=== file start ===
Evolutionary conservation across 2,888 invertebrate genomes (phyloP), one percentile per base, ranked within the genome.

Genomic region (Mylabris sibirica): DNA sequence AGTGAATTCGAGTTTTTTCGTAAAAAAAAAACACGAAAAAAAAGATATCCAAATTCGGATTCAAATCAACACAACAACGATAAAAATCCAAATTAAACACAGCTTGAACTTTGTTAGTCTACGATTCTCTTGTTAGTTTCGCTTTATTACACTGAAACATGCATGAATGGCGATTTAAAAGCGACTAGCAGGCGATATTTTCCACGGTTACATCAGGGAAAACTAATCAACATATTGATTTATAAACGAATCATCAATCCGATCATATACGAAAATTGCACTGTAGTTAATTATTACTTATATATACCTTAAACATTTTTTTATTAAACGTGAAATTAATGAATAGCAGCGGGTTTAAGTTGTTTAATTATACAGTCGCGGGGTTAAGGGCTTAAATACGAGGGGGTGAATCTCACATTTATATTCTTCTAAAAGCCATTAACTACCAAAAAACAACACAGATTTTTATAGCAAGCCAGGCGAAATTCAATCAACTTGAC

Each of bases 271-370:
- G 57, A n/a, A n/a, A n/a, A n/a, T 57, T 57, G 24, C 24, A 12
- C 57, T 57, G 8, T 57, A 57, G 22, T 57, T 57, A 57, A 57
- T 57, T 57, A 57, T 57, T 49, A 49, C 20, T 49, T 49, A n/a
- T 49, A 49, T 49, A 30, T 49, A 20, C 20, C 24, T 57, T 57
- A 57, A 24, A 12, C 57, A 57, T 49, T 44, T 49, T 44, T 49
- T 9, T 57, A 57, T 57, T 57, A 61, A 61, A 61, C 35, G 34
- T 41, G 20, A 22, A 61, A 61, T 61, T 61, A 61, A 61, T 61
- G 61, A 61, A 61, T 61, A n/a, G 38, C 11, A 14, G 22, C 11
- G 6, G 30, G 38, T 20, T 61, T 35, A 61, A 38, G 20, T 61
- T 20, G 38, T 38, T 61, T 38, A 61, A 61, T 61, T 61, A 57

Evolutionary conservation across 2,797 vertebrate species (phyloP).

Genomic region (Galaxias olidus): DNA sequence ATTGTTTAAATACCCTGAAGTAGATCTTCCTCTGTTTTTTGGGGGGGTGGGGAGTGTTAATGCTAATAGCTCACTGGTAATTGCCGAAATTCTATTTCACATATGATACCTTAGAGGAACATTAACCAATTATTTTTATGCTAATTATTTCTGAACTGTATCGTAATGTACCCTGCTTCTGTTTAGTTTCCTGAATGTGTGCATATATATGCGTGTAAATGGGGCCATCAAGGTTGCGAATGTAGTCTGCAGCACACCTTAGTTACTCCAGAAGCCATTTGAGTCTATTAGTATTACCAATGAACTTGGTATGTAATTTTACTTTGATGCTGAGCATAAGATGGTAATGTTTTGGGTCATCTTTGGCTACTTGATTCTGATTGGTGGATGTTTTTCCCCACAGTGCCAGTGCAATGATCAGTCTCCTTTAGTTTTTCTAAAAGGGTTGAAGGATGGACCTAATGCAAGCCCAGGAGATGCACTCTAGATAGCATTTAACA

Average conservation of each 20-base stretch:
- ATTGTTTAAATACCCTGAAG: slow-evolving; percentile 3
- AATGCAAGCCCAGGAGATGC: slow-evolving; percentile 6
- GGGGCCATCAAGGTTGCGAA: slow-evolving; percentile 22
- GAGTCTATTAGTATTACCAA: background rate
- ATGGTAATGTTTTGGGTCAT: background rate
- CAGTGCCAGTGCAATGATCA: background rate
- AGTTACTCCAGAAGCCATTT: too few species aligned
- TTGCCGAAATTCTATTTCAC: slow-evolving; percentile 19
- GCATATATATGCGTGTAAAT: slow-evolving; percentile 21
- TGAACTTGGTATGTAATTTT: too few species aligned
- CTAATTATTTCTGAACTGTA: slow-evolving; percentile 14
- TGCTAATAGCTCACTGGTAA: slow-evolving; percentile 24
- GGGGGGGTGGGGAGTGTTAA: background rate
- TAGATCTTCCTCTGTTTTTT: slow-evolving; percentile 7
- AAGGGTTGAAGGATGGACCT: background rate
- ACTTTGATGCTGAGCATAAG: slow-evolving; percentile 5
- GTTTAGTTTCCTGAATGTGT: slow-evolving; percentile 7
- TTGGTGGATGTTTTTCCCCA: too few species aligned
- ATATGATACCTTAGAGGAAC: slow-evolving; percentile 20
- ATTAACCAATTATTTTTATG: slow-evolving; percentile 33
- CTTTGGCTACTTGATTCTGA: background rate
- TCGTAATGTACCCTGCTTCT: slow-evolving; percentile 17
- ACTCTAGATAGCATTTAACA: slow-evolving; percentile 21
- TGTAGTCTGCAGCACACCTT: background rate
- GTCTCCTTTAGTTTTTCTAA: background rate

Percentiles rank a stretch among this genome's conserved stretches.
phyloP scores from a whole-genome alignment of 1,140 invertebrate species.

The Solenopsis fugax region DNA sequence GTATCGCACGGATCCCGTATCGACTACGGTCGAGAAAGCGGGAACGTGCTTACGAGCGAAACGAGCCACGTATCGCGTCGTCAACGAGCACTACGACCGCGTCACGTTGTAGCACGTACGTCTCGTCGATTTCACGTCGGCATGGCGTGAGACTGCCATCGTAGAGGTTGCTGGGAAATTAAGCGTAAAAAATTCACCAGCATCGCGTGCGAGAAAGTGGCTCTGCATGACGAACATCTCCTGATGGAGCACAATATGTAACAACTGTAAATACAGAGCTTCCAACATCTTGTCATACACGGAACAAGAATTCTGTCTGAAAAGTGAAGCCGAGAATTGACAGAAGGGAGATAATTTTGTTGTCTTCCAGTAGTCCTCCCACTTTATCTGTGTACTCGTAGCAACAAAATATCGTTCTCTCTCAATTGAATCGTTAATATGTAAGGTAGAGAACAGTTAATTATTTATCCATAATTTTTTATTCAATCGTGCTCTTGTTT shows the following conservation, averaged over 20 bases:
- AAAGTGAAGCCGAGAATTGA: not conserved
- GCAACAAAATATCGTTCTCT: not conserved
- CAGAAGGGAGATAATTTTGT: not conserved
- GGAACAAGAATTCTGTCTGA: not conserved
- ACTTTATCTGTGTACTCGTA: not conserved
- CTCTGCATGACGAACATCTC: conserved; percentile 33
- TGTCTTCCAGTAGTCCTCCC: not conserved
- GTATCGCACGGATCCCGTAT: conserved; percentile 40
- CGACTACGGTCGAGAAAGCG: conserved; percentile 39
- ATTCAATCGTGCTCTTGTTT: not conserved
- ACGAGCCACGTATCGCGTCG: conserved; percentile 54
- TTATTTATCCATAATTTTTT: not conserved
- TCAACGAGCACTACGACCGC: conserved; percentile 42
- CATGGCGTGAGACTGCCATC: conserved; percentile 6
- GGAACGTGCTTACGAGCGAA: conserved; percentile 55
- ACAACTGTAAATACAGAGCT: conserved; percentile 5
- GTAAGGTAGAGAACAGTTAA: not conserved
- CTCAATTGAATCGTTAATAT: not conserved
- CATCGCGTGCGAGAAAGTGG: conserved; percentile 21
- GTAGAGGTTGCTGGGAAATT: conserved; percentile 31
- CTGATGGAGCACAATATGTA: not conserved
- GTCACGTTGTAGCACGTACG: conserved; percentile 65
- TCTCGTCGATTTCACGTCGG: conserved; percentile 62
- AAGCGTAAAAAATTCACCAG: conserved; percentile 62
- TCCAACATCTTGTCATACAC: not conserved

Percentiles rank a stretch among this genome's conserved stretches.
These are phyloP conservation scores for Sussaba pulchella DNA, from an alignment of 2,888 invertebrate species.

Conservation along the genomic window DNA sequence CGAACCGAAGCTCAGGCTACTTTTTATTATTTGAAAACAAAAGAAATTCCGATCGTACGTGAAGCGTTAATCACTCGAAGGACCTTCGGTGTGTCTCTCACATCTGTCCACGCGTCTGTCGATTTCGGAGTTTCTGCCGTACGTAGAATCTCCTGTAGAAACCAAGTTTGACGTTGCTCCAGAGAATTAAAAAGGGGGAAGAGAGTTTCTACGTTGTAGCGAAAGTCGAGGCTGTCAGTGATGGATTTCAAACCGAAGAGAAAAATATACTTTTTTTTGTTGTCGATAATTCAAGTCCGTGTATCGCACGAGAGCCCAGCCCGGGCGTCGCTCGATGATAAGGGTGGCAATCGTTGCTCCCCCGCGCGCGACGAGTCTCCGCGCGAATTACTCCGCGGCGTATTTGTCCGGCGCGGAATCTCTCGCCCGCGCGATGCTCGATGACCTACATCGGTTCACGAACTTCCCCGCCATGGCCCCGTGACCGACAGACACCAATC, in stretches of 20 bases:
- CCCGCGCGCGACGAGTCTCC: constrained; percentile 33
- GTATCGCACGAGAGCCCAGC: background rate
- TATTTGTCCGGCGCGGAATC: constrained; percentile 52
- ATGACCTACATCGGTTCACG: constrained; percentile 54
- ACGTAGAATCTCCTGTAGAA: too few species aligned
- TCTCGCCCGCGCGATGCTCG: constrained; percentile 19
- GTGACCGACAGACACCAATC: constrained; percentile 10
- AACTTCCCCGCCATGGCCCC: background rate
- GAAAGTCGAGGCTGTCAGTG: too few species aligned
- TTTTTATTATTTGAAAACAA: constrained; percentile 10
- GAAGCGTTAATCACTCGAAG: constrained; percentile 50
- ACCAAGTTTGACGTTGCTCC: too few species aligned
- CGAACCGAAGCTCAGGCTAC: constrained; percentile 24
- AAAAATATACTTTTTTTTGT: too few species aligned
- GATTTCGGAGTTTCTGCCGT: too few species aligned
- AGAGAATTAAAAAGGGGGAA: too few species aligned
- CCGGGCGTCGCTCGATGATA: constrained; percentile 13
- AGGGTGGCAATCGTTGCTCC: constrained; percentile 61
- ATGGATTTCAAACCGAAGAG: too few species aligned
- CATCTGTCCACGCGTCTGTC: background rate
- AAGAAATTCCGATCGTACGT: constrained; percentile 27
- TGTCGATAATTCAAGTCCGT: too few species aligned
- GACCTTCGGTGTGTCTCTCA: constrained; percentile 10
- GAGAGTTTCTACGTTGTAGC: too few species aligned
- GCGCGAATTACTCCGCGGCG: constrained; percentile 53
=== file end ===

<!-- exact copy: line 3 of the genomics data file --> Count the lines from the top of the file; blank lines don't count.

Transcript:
Each of bases 271-370: